While utilities have tried to engage withcustomers through a variety of digitalinitiatives, their efforts are falling short.To reflect on why that is and what canbe done, it would be helpful to look atanother industry that has made a virtueof the digital customer experience, todraw out best practice and the lessonslearned along the way. In the next section,we cast our eye over the telecom sector,which has had more joy in using digitaltools to improve and sustain the quality ofthe customer experience.Research MethodologyPart 1 – Analysis of Digital Initiatives Launched by Utilities to Improve Customer ExperienceWe studied the adoption of digital channels by the top 50 utility providers across the globe. Our research focused on theirweb, mobile and social media initiatives. We evaluated each utility based on its use of social media platforms to provideinformation, address customer complaints, manage outages and run promotions. Mobile customer care apps offered byeach utility were evaluated based on features such as the ability to access and pay bills, view and update information, andreport problems. We also assessed the web-based self-service features offered by each utility.Part 2 – Analysis of Customer Sentiment towards Utility-Driven Digital InitiativesWe used advanced analytics tools to conduct an exhaustive web-based scan of customer reaction towards utility digitalinitiatives. We gathered and analyzed customer sentiment data from a wide range of sources including social media sites,blogs, and online discussion boards. The themes for our assessment included: Customer support — quality of complaint resolution and correction of billing issues. Self-service — quality of web and mobile self-service features. Outage management — quality of communication during outages and emergencies. Billing — billing accuracy and resolution of billing issues. Community development — sustainability initiatives undertaken by utilities.7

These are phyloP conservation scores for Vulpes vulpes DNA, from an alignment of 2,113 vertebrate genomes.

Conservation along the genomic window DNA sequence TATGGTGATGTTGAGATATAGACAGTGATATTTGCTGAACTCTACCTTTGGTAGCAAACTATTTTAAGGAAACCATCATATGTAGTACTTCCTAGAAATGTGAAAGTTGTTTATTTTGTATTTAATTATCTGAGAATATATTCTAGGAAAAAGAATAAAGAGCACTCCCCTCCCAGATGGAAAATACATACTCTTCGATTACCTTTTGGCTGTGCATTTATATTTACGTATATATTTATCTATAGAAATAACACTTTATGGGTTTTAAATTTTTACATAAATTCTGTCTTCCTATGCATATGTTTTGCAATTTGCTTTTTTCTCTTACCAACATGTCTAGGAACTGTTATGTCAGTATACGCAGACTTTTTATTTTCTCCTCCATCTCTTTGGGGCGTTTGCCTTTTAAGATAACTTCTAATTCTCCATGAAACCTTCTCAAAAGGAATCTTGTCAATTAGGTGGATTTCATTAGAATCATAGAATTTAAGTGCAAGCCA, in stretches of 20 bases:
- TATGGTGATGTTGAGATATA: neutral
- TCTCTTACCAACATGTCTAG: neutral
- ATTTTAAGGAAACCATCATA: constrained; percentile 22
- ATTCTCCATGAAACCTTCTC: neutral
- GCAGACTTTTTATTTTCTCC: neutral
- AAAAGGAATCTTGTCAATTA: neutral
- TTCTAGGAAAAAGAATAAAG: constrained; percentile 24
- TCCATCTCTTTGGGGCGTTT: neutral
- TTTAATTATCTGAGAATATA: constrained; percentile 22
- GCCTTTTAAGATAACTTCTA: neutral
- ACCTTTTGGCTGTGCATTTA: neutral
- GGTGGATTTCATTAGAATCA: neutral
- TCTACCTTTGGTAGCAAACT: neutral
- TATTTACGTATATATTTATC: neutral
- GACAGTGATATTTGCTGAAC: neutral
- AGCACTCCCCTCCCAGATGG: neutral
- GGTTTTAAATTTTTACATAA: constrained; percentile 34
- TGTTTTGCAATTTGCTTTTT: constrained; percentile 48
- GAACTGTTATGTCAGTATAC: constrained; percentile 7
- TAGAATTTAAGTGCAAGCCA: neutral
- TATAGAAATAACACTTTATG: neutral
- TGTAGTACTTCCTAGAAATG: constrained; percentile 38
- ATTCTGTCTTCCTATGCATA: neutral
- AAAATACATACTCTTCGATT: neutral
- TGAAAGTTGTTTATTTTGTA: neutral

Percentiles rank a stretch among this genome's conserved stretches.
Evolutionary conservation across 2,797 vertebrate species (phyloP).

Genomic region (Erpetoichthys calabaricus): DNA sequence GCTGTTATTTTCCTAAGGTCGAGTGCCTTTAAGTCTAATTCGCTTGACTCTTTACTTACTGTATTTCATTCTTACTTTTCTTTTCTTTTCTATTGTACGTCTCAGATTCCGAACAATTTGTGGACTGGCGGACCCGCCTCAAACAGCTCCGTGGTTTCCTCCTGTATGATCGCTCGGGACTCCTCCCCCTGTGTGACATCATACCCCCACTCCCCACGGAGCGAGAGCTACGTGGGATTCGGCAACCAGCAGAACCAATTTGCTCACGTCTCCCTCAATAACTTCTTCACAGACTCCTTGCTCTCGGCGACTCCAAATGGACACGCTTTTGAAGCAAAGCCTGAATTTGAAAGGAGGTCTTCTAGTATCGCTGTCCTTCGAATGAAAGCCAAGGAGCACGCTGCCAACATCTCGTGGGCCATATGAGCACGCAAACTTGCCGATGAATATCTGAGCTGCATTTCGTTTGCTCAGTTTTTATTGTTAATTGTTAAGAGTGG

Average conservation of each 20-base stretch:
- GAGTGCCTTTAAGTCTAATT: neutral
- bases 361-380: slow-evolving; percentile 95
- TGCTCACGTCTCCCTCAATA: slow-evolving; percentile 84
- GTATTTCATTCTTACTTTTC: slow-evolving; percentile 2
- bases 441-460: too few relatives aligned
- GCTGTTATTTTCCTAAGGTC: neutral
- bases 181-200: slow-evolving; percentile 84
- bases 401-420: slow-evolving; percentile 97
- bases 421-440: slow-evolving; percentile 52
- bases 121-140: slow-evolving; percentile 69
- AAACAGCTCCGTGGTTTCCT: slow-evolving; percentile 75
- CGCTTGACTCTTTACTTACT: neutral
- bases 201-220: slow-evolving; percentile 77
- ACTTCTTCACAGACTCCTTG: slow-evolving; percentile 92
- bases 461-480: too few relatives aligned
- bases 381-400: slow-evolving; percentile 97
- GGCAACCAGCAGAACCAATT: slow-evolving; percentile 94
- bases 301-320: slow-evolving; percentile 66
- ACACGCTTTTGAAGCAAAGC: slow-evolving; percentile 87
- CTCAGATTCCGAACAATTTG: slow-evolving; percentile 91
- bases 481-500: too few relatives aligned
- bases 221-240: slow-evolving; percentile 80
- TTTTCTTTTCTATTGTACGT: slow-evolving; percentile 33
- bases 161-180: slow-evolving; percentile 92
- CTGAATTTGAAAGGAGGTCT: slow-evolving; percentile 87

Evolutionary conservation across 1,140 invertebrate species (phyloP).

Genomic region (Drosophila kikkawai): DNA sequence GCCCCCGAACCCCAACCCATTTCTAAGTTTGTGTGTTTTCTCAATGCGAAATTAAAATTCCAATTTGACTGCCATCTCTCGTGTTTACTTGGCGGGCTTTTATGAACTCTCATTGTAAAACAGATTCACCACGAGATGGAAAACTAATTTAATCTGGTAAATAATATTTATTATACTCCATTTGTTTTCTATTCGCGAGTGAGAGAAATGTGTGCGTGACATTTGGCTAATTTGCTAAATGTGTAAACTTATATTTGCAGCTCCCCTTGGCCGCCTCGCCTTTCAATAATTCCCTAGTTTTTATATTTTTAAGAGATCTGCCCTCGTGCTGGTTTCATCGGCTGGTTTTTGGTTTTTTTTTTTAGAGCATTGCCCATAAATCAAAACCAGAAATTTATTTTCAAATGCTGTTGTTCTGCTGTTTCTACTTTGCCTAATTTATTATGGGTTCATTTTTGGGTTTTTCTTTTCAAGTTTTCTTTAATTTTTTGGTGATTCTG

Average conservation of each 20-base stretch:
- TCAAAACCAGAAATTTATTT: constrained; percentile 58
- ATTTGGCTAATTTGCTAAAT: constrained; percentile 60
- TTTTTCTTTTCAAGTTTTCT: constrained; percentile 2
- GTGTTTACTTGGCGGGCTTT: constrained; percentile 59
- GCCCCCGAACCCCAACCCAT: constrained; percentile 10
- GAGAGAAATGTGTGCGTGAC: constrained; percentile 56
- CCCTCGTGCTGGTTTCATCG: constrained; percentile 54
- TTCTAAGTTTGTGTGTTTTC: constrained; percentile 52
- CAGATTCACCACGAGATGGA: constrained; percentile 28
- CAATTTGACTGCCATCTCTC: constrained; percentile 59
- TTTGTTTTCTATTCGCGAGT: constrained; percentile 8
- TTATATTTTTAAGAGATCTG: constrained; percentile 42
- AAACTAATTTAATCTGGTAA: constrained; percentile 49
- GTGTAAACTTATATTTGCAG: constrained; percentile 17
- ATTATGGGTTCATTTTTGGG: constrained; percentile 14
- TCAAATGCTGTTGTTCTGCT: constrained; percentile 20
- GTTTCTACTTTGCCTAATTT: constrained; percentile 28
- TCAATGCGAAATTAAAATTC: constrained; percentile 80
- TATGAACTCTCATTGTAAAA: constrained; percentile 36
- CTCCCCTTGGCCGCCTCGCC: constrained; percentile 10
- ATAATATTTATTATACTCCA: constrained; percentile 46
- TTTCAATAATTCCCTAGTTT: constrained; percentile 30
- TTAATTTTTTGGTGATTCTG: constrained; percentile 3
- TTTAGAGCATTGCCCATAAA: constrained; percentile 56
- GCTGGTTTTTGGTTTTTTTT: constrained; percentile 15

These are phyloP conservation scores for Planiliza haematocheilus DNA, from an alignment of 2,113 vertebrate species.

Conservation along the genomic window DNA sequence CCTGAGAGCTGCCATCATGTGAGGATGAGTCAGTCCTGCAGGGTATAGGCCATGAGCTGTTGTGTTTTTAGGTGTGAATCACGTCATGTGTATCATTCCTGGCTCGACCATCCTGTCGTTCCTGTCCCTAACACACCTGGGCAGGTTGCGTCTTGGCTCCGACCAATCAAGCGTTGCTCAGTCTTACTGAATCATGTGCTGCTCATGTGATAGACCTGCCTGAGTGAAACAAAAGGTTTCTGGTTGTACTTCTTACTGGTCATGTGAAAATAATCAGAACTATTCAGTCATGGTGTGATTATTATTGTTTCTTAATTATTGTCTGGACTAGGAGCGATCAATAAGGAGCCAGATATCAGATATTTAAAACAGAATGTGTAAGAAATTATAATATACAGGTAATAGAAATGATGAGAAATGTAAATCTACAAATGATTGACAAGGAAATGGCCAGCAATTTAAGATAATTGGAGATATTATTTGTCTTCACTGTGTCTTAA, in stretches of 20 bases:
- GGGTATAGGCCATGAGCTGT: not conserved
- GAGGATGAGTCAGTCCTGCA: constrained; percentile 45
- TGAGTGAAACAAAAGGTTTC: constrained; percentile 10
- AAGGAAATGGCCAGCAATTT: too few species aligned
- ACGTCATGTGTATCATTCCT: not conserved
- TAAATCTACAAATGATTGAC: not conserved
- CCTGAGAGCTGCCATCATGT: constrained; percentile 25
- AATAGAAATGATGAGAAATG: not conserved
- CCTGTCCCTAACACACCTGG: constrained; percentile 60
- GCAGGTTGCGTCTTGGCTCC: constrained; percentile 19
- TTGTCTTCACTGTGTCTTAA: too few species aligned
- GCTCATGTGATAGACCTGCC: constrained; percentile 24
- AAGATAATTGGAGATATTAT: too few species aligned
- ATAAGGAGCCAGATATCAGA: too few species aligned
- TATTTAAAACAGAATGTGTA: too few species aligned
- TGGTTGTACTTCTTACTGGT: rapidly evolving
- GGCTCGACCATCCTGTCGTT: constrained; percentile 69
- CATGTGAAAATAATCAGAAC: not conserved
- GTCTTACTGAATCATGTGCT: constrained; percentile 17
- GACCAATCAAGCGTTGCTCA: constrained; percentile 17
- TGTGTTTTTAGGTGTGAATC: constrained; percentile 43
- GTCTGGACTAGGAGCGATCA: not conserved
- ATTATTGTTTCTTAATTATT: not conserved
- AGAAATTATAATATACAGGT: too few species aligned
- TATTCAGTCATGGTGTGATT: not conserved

Ringing the Changes: Best Practice for Utilitiesfrom the Telecom IndustryThe leading telecom companies offera good parallel for utility players. Likeutilities, telecom companies are engagedin a service that serves millions of peopleon a 24-hour basis. The telecom industrywas also one of the first areas to bestruck by the first disruptive wave ofdigital technologies.Utilities lag telecomcompanies in the use ofsocial media platforms,mobile channels, andcustomer analytics toreach and engage withcustomers.Our research with the MIT Center forDigital Business revealed that utilities lagtelecom companies in the use of socialmedia platforms, mobile channels, andcustomer analytics to reach and engagewith customers (see Figure 5)6. We believethat utilities can draw useful lessons fromtelecom companies on how to expandthe breadth and quality of their digitalcustomer experience resolve customer issues through socialmedia channels, responding to more than99% of the tweets it receives8.Some telcos are also using socialmedia channels as an effective way ofencouraging self-service. For instance,European telecom major O2 recentlylaunched its “#TweetServe” program,designed to be a Twitter-based selfservice platform for customers. Theplatform allows customers to send tweetsto the operator using specific keywords,in order to obtain information on datausage, bill related details, or special offersand deals on new phones. Responses tothe tweets are sent back to customers inthe form of direct Twitter messages fromthe operator9.Verizon responds to morethan 99% of customertweets.Telcos are EmbeddingCustomer Service withinSocial Media ChannelsTelecom operators are increasinglymaking social media a central pillar oftheir customer service strategy. A recentstudy on the use of Twitter for customerservice found that most brands redirectcustomer complaints received on socialmedia to traditional channels such asphone and email7. Telecom companies,however, were found to have the lowestdeflection rate of customer complaintson social media, despite receiving amongthe highest volumes of tweets. Verizon,for instance, makes concerted attemptsO2 has launched aTwitter based self-serviceplatform for customers,called the “#TweetServe”program.Figure 5: Comparison of Digital Customer Experience Initiatives in the Telecom and Utilities IndustriesUse of CustomerAnayticsUse of MobileChannelsUse of SocialMediaUse of Digital for Customer Experience ImprovementAverage industry ratings (on a scale of 1 to 7, with 7 being the highest) to provide customer promote products and services to sell products and services4. to provide customer service to sell products and services4. to target marketing initiatives more effectively4.83.8 to personalize marketing communication to optimize promote products and servicesSource: Capgemini Consulting and MIT Center for Digital Business, 201284.